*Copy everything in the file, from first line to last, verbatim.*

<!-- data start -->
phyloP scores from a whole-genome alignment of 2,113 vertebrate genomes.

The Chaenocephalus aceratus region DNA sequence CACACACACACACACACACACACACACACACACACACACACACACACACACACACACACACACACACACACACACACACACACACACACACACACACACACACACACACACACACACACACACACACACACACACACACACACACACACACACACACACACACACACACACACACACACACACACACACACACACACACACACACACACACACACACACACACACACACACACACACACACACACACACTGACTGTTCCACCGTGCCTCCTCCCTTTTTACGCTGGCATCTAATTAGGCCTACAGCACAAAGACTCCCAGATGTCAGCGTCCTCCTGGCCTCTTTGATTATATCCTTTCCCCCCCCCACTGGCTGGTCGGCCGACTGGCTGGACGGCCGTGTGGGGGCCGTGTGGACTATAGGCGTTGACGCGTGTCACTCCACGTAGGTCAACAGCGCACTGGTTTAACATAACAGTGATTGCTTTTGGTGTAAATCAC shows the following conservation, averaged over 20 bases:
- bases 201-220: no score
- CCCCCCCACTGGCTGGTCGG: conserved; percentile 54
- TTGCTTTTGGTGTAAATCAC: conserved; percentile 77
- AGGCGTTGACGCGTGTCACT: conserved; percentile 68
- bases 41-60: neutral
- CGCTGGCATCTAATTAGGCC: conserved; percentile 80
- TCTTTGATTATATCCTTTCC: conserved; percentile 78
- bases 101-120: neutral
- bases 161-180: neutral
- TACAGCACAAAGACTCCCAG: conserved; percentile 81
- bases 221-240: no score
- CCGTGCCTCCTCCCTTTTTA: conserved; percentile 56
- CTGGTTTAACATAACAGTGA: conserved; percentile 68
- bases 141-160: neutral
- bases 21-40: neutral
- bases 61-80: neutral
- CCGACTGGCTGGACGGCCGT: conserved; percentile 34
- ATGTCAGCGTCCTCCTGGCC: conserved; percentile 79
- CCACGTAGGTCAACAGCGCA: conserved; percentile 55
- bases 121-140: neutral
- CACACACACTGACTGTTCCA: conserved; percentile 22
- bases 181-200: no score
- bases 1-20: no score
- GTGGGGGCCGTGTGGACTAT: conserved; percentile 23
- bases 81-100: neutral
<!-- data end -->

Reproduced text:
phyloP scores from a whole-genome alignment of 2,113 vertebrate genomes.

The Chaenocephalus aceratus region DNA sequence CACACACACACACACACACACACACACACACACACACACACACACACACACACACACACACACACACACACACACACACACACACACACACACACACACACACACACACACACACACACACACACACACACACACACACACACACACACACACACACACACACACACACACACACACACACACACACACACACACACACACACACACACACACACACACACACACACACACACACACACACACACACACTGACTGTTCCACCGTGCCTCCTCCCTTTTTACGCTGGCATCTAATTAGGCCTACAGCACAAAGACTCCCAGATGTCAGCGTCCTCCTGGCCTCTTTGATTATATCCTTTCCCCCCCCCACTGGCTGGTCGGCCGACTGGCTGGACGGCCGTGTGGGGGCCGTGTGGACTATAGGCGTTGACGCGTGTCACTCCACGTAGGTCAACAGCGCACTGGTTTAACATAACAGTGATTGCTTTTGGTGTAAATCAC shows the following conservation, averaged over 20 bases:
- bases 201-220: no score
- CCCCCCCACTGGCTGGTCGG: conserved; percentile 54
- TTGCTTTTGGTGTAAATCAC: conserved; percentile 77
- AGGCGTTGACGCGTGTCACT: conserved; percentile 68
- bases 41-60: neutral
- CGCTGGCATCTAATTAGGCC: conserved; percentile 80
- TCTTTGATTATATCCTTTCC: conserved; percentile 78
- bases 101-120: neutral
- bases 161-180: neutral
- TACAGCACAAAGACTCCCAG: conserved; percentile 81
- bases 221-240: no score
- CCGTGCCTCCTCCCTTTTTA: conserved; percentile 56
- CTGGTTTAACATAACAGTGA: conserved; percentile 68
- bases 141-160: neutral
- bases 21-40: neutral
- bases 61-80: neutral
- CCGACTGGCTGGACGGCCGT: conserved; percentile 34
- ATGTCAGCGTCCTCCTGGCC: conserved; percentile 79
- CCACGTAGGTCAACAGCGCA: conserved; percentile 55
- bases 121-140: neutral
- CACACACACTGACTGTTCCA: conserved; percentile 22
- bases 181-200: no score
- bases 1-20: no score
- GTGGGGGCCGTGTGGACTAT: conserved; percentile 23
- bases 81-100: neutral